Expert opinion 8: Dr. Nobuhiko Seki

In terms of OS benefit, I do not think that EGFR-TKI replace chemotherapy in patients who require adjuvant therapy after resection. This is because OS benefit was observed only when adjuvant EGFR-TKI was used following chemotherapy (odds ratio 0.50, P=0.003), while OS benefit was not observed when adjuvant EGFR-TKI was used without chemotherapy (P=0.3) (30).

Expert opinion 9: Dr. Shinji Sasada

The CTONG data may be replaced in patients who cannot use cytotoxic anticancer drugs. In addition, regarding the effectiveness of postoperative adjuvant chemotherapy in EGFR mutation-positive patients, there are reports that EGFR inhibitors were better in exon 19 mutation patients than in exon 21 mutation patients (31). It may be beneficial for the patient to do in such case. I think the administration period is 2 years.

Expert opinion 10: Dr. Takhiro Izumo

Yes. We think that a treatment period of EGFR-TKI of about half a year is necessary.

Expert opinion 11: Dr. William Chi-shing Cho

The current available data is not very strong. However, replacing chemotherapy with TKI is a very attractive approach, though it is not yet proven to improve survival. The evidence so far is not conclusive though some data from a single center in China demonstrated the benefit, thus more evidence and studies are needed. For the duration, 2 years of adjuvant EGFR-TKI can be considered to use.

Question 3. Is it necessary to perform regular scanning for bone metastasis as well as brain MRIs for the detection of brain metastasis for EGFR-mutated patients?

Expert opinion 1: Dr. Alessandro Brunelli

EGFR-mutated patients have an increased risk of systemic disease and they should undergo regular ECTs for the detection of bone metastases and brain MRI for the detection of brain metastases.

Expert opinion 2: Dr. René Horsleben Petersen

Patients with EGFR mutations have a high risk of systemic recurrence. Regular brain MRI and bone scans as a supplement to chest CT seems reasonable for early detection.

Expert opinion 3: Dr. Chia-Chuan Liu

Usually brain Mets was symptomatic, it should be concerned all the time if there are any unexplained neurological symptoms, annularly brain MRI may also be not efficient and timely for detect brain Mets.

Expert opinion 4: Dr. Biagio Ricciuti & Dr. Giulio Metro

The recommendation to screen for brain metastasis in stage I-III NSCLC varies across international guidelines. While all patients planned for curative stage III NSCLC treatment should receive brain MRI for initial staging, there is no consensus on stage I–II. NCCN guidelines suggest brain MRI in patients with stage IB–IIB who are candidate for curative surgery (± adjuvant systemic therapies) while the ACCP guideline restricts it to patients with stage III/IV and symptomatic patients (4,32). Whether regular brain MRI should be considered after curative treatment is unclear.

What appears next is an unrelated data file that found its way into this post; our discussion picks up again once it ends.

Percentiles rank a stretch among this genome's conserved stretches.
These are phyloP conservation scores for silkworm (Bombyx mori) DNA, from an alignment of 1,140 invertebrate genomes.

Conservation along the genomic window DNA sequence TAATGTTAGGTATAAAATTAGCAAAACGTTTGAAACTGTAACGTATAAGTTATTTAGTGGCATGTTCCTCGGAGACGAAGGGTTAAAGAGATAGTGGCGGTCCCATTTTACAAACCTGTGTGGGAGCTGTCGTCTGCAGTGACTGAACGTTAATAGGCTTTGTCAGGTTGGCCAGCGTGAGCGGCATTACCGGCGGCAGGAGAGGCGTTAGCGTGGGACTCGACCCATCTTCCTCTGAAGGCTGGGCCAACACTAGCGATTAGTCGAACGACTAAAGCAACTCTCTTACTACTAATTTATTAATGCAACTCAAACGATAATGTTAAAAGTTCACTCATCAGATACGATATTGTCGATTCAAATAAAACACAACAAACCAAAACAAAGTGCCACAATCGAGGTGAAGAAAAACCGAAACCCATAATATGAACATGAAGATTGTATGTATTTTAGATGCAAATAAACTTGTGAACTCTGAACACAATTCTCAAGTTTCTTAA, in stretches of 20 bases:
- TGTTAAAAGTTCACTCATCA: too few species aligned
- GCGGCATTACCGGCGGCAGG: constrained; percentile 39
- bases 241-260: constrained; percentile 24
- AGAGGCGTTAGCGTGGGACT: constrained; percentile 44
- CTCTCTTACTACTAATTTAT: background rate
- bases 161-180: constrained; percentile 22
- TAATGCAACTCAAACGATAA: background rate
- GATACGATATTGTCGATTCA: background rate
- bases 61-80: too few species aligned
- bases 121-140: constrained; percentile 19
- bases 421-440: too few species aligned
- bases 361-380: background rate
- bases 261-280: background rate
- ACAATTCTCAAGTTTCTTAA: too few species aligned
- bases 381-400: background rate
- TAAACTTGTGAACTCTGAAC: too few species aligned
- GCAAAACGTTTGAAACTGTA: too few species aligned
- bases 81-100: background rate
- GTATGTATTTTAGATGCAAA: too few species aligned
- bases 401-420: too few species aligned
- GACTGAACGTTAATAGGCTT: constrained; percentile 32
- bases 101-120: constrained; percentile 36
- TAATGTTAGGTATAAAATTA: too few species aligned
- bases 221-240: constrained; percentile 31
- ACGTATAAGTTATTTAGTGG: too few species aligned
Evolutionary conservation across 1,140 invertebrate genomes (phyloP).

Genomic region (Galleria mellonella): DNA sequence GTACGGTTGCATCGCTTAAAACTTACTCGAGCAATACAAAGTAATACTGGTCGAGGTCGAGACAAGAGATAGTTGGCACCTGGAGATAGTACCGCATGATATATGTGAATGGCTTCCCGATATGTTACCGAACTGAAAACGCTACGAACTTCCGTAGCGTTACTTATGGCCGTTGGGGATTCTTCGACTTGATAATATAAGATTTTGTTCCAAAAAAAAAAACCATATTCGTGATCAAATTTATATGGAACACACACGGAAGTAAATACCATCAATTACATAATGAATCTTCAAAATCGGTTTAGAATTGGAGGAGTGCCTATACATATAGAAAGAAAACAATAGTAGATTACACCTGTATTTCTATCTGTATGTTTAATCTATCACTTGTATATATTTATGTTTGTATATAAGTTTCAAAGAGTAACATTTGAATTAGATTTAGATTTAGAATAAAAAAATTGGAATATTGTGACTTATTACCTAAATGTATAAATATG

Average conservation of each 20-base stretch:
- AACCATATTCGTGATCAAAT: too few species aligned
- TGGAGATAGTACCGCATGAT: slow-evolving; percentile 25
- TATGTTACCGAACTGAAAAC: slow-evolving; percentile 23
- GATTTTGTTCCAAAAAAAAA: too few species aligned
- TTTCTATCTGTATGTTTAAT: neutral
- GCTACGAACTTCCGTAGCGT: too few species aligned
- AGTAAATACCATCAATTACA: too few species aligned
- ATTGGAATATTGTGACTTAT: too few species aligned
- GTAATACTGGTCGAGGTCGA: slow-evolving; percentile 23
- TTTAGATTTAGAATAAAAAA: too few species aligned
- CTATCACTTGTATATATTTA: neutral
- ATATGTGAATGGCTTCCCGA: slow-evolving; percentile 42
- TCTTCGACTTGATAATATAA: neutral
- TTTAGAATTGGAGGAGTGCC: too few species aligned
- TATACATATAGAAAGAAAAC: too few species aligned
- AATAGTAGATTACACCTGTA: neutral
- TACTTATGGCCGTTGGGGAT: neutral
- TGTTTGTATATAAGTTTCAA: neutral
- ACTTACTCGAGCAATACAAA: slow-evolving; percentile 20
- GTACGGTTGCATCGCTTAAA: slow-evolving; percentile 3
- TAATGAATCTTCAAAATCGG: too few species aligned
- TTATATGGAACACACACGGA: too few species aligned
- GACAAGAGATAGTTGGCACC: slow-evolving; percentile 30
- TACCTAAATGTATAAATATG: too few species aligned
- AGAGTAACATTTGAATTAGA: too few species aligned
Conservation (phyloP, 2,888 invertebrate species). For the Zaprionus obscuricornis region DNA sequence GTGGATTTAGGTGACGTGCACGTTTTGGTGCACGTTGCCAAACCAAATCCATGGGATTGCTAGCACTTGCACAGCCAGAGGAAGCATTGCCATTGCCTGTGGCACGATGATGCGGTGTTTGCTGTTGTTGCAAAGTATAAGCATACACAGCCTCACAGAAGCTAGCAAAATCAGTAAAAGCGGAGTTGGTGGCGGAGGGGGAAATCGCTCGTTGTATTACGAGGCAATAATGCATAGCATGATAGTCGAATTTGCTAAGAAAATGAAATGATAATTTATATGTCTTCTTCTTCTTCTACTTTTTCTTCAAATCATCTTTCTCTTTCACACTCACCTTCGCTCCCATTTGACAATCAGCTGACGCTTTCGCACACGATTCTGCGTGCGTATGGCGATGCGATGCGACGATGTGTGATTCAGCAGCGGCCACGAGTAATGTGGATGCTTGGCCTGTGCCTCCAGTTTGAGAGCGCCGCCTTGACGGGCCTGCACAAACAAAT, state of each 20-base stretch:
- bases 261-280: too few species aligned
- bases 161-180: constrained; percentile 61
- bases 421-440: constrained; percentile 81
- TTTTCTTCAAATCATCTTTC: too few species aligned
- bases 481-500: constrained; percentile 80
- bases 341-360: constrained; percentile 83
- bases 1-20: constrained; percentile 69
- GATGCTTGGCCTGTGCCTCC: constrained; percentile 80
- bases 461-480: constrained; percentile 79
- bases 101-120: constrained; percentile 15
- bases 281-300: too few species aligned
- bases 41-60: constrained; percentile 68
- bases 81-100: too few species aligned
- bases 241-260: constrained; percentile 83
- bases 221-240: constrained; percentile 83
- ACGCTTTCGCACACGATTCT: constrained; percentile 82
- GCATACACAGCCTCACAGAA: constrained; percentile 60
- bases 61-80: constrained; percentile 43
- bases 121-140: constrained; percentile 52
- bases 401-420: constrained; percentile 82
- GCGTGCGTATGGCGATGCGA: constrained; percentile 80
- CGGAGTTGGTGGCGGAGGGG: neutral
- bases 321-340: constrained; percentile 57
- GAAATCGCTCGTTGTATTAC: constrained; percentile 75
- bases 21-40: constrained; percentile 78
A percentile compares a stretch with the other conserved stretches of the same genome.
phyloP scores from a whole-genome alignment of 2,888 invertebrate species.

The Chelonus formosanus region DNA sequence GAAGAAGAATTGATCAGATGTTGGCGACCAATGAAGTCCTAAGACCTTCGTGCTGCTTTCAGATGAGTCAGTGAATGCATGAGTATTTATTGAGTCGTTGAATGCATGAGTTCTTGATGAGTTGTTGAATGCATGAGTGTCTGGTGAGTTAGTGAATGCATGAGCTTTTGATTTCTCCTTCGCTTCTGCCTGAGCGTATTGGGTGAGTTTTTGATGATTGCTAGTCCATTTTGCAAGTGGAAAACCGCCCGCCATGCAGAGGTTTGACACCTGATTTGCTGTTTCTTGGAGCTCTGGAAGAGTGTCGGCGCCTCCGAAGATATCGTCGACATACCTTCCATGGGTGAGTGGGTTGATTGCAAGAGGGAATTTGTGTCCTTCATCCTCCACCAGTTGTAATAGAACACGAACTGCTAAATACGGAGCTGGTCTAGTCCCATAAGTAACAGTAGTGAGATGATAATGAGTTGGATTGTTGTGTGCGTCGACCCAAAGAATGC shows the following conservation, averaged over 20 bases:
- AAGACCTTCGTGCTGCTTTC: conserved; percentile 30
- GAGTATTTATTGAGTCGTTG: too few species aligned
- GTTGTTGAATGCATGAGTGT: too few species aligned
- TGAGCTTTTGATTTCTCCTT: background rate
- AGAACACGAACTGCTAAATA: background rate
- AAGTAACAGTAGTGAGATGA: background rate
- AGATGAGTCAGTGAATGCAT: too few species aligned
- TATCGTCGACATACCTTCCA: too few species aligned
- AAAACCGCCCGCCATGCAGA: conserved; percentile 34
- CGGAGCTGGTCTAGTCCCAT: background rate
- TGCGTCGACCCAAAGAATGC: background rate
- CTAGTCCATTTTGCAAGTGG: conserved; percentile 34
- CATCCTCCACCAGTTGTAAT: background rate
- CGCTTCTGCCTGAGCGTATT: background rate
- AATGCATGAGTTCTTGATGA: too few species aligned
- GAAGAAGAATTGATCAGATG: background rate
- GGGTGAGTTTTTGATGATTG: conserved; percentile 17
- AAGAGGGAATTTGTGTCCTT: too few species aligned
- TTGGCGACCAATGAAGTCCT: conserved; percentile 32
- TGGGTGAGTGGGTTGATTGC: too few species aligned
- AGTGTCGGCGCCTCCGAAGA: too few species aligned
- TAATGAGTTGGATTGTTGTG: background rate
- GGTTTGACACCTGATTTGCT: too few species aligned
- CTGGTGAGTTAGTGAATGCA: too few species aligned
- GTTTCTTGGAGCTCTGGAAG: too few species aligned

In the ADJUVANT trial, lung and brain metastases accounted for major proportion of recurrence, compared to other sites of metastases (9). In addition, the brain represents one of the most common sites of failure of EGFR TKIs in metastatic setting, suggesting a different biology ad EGFR mutant NSCLC compared to non-oncogene addicted NSCLC. Although no data support the use of regular brain MRI after radical treatments, brain MRI can be proposed to patients with high risk stage III NSCLC.

There are no studies supporting the use of regular ECTs for the detection of bone metastases in patients with stage I–IIIA EGFR mutant NSCLC. Accordingly, all guidelines do not recommend regular ECTs in patients with resected NSCLC, regardless of EGFR mutation status. Therefore, ECTs should not be considered in this setting.

In conclusion, at the present time data on the association between EGFR-mutation status and a given pattern of recurrence are too weak in order to suggest a more intensive surveillance including either brain MRI and/or bone scans in EGFR-mutant patients with completely resected stage I–III NSCLC.

Expert opinion 5: Dr. Alessandro Tuzi & Dr. Matteo B. Suter

Current available data do not suggest that an early detection of metastatic relapse can influence overall survival. We recommend, accordingly to European guidelines to perform regular thoracic CT scan, mainly directed to early local intervention (33). As stated for molecular profiling, economic consideration should apply as well.